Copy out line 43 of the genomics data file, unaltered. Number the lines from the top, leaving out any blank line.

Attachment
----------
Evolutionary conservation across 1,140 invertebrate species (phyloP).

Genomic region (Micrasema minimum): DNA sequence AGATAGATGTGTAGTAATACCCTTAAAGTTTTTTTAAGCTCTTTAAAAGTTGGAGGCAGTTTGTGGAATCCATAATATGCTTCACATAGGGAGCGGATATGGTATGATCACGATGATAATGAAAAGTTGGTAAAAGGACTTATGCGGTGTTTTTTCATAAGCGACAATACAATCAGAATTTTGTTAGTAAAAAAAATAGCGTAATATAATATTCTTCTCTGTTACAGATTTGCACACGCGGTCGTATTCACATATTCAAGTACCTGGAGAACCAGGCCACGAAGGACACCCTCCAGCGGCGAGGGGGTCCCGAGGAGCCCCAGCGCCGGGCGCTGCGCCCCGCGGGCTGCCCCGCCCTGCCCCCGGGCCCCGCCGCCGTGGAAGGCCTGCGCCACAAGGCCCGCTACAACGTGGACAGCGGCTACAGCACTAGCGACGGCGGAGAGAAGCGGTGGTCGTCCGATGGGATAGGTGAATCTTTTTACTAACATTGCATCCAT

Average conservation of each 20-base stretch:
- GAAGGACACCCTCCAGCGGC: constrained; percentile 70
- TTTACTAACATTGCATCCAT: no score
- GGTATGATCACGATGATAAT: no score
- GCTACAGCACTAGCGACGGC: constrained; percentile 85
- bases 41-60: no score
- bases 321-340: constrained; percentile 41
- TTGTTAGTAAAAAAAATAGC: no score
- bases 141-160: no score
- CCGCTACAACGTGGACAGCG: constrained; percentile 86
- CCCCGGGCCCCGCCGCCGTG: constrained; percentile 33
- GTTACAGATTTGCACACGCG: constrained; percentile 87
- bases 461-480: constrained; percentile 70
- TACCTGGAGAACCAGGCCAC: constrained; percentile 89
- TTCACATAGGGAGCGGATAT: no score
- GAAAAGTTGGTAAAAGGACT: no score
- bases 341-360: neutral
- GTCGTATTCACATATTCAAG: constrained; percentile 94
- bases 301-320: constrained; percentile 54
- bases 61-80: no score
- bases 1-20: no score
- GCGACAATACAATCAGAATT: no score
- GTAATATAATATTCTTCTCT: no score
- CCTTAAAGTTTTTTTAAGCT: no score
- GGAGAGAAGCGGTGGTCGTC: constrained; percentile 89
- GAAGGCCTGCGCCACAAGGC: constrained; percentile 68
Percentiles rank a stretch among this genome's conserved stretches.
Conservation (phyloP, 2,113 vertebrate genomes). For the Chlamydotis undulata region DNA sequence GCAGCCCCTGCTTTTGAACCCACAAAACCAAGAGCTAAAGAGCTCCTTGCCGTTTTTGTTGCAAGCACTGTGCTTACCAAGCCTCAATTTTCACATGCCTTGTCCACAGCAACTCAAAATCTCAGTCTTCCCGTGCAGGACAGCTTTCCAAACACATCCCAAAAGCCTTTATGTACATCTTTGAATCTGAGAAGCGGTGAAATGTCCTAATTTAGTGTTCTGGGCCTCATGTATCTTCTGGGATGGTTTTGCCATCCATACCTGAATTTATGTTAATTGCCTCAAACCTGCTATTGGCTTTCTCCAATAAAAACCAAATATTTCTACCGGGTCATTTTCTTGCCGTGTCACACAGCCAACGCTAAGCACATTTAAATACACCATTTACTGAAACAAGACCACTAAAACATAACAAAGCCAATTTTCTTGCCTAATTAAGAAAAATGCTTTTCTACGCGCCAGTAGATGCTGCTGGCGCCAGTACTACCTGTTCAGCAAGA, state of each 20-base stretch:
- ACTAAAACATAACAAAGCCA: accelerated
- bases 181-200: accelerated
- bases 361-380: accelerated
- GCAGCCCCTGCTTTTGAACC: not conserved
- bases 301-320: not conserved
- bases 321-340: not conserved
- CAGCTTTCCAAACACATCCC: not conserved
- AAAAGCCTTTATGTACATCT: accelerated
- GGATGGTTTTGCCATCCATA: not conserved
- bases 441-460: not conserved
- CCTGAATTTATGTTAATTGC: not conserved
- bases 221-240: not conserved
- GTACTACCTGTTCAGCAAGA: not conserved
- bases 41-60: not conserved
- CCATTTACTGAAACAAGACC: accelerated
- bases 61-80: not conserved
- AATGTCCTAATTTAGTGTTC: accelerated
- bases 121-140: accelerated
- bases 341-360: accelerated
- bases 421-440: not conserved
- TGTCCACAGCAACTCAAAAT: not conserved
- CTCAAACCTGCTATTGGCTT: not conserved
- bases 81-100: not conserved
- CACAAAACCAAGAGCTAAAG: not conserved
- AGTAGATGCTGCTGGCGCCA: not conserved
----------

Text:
- GTACTACCTGTTCAGCAAGA: not conserved